Such a voice will never be forgotten by the writer, the reader, or the listener.
Julie Maloneyis a lifelong performer and arts educator. She was the artistic director, choreographer, and principal dancer of her own modern dance company for 13 years. As a writer and a poet, she gives readings of her work and lectures on writing as a life tool. Her message enforces the exploration of voice as a means of wellness. As founder/director of Women Reading Aloud, she leads writing workshops throughout the year. In June 2012 she’ll return to the island of Alonnisos in Greece as director of an international writers’ retreat. The University of North Carolina has honored Julie with a Distinguished Alumna Award. For more information please visitwomenreadingaloud.org.
The therapeutic impact of writing to relieve stress, and thereby potentially improve immune function, is increasingly recognized by cancer treatment centers as they develop mind-body resources for patients. Many centers now offer writing therapy programs, which aim to provide patients with emotional support as they manage their diagnosis.
A random selection of offerings at treatment centers around the country makes clear their growing popularity: at Memorial Sloan-Kettering Cancer Center, the Visible Ink program pairs patients with experienced writers, editors, or teachers to pursue a writing project of their choice; at UC Davis Comprehensive Cancer Center, the weekly Writing as Healing group provides a supportive environment for patients to share their work; and at the Georgetown Lombardi Comprehensive Cancer Center, Writing for Your Health workshops bring patients together to write about their experiences and share their feelings.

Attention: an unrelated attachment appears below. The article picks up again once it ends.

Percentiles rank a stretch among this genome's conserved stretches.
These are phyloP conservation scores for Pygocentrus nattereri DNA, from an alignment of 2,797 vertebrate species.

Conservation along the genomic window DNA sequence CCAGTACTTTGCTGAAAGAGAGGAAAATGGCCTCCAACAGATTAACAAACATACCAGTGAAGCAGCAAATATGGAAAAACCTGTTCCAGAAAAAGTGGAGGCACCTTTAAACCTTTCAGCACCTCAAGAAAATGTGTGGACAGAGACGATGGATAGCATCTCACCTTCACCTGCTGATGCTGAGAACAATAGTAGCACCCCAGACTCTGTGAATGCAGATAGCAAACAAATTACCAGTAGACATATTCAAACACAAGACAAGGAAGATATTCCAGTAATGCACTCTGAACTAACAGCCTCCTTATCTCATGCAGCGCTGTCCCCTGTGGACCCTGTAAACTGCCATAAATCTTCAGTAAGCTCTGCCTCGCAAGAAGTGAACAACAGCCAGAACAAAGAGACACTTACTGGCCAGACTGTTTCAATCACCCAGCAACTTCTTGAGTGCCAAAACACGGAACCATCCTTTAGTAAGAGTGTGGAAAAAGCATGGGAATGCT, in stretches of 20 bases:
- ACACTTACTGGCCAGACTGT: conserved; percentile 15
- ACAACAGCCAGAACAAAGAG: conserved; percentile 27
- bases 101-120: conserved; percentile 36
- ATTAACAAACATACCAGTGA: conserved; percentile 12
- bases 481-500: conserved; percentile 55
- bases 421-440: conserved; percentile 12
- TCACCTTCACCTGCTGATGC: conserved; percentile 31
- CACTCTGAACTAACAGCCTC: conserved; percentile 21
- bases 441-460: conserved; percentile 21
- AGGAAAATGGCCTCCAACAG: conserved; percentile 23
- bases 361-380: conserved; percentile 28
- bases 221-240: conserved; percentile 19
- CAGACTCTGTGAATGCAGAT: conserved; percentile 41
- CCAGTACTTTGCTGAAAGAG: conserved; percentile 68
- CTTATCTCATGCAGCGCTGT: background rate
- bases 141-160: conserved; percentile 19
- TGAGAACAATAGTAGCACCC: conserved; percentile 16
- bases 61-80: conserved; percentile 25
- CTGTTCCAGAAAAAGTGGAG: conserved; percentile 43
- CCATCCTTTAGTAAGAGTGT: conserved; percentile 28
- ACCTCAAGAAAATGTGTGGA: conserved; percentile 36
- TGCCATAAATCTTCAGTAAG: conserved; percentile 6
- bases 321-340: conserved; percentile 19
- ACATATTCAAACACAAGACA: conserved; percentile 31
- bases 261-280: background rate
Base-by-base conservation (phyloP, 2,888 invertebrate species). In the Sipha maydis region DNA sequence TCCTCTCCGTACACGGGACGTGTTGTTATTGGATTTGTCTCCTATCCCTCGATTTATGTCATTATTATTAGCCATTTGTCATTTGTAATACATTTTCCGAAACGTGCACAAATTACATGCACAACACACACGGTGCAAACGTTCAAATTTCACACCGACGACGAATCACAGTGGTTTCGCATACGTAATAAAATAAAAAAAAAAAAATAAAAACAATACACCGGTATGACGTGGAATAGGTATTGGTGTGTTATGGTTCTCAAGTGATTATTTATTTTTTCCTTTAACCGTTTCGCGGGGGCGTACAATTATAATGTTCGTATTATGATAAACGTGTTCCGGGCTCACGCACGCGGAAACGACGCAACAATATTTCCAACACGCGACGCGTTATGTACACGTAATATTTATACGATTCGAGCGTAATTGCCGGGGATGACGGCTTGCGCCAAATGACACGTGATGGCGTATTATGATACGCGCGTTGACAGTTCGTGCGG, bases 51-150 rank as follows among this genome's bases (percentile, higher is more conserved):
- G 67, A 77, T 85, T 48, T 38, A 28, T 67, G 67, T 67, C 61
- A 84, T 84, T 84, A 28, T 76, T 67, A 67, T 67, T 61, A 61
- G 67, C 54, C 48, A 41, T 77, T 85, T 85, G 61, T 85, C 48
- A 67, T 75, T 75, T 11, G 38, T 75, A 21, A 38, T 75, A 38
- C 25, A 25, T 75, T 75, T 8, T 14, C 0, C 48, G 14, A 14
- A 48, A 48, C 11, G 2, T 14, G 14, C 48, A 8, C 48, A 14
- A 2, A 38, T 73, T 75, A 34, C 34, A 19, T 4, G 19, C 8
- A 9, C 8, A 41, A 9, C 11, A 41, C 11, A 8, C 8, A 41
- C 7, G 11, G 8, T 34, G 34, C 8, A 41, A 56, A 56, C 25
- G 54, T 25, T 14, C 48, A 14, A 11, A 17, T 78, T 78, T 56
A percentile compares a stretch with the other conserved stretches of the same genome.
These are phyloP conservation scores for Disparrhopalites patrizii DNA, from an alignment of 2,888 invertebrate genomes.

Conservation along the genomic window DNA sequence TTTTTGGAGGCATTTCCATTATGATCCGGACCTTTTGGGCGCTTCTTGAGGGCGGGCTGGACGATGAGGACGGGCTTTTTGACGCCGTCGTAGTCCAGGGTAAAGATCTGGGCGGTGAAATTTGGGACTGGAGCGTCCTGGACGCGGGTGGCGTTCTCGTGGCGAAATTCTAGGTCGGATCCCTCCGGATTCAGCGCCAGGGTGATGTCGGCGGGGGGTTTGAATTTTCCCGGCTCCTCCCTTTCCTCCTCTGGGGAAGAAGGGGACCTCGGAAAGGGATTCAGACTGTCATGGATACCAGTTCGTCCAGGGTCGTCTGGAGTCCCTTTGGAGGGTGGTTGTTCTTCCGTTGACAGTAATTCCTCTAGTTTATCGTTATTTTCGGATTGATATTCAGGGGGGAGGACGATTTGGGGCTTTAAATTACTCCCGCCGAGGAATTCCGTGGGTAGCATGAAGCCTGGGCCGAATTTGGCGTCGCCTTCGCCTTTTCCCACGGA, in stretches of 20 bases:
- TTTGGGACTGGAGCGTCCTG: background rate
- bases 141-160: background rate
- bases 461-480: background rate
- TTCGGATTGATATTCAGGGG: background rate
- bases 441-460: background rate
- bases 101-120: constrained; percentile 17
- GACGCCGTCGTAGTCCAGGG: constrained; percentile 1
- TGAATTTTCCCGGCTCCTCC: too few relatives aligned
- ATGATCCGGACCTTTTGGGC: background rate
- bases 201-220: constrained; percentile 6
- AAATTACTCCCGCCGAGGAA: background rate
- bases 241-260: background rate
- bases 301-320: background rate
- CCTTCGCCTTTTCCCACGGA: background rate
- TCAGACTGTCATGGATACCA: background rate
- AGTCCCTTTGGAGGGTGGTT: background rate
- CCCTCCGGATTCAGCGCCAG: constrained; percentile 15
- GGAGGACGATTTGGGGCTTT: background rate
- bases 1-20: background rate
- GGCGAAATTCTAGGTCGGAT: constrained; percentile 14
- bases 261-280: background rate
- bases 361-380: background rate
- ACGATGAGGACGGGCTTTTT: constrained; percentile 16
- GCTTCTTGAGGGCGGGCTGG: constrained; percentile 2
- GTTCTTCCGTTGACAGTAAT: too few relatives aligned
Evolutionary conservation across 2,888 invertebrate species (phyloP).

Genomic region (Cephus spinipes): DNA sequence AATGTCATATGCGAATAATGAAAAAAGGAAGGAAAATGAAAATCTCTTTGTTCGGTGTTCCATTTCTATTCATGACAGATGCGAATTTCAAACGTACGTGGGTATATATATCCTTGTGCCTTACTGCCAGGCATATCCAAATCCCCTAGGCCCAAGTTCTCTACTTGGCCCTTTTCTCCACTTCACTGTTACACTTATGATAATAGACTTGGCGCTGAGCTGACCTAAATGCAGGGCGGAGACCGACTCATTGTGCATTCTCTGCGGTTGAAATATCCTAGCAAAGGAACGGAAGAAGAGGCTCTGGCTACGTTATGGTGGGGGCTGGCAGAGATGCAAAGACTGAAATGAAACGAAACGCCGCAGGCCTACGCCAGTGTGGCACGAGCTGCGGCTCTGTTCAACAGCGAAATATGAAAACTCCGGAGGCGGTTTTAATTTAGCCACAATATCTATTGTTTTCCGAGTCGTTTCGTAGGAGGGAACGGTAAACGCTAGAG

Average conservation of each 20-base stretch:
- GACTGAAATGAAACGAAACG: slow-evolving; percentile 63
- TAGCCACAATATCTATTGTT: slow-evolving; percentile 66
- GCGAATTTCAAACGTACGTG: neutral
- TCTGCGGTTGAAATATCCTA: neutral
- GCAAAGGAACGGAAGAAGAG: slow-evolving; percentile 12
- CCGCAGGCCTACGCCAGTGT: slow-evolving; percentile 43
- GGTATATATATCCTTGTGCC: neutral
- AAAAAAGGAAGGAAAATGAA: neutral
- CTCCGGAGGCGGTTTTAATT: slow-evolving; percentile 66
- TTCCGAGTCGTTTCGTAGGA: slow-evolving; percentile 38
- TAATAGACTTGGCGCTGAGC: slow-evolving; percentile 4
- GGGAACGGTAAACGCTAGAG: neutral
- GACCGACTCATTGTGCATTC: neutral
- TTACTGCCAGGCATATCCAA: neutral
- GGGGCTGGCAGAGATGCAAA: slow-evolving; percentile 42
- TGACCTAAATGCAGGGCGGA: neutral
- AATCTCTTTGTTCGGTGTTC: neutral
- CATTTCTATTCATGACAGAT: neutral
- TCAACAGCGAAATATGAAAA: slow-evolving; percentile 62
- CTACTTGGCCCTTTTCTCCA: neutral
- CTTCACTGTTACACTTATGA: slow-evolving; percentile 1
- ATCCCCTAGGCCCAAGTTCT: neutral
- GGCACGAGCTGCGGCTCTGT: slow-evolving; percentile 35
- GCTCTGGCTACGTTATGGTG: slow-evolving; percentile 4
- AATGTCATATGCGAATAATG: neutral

At Cancer Treatment Centers of America® (CTCA) in Zion, Illinois, mind-body therapist Rachana Vettickal, MS, LSW, helps coordinate an expressive arts series, which includes writing. “Writing offers a valuable avenue of expression, especially when there are things that are hard to talk about,” she says.
Katherine Puckett, PhD, MS, MSW, LCSW, national director of mind-body medicine at CTCA, agrees, adding that because writing can be an entirely private exercise, it can provide an outlet that is freeing, as the writer is able to process without filtering and without fear of any type of judgment, and can provoke valuable self-discovery. “Writing may tap into the unconscious,” Dr. Puckett says, “especially if the person has taken a little time to sit quietly first. Through writing people often discover or uncover things they weren’t consciously aware of.”
In addition, when paired with talk therapy, writing can serve to facilitate conversations that might be difficult to otherwise have. “It often works well for people to write first and then talk about what they have written,” Vettickal says. “Writing first can make it easier to talk about the issue at hand.”
For those interested in writing about their feelings and experiences, it can be as simple as putting pen to paper—or fingers to keyboard. For those who want specific direction, Vettickal says there are several exercises that patients can try, either alone or in a group or therapy setting:
Dialogue with a symptom. Think of a symptom, problem, or emotion; name that issue and write about it (what it is, when it started, what the journey has been like). If you have trouble getting started, imagine that the symptom/problem/emotion is sitting in a chair across from you and actually record a dialogue with it. A variation on this is to use the dominant hand to write (ask) the questions, and the nondominant hand to write the responses. This can access different parts of the brain and may be especially helpful if the writer feels stuck.
Dialogue with a person. This can be especially effective if the writer has strong feelings about a person but is unable to express them directly to that person. The writer can imagine that the person is present and can write what she would have wanted to say to the person.
Keep a journal. Start an ongoing record of feelings, thoughts, and events.
Write for a specified amount of time. Write for a set time (5 to 10 minutes, for example) without stopping or editing—and never let the pen leave the paper. Unexpected things may emerge when we’re not stopping to think about what we’re writing.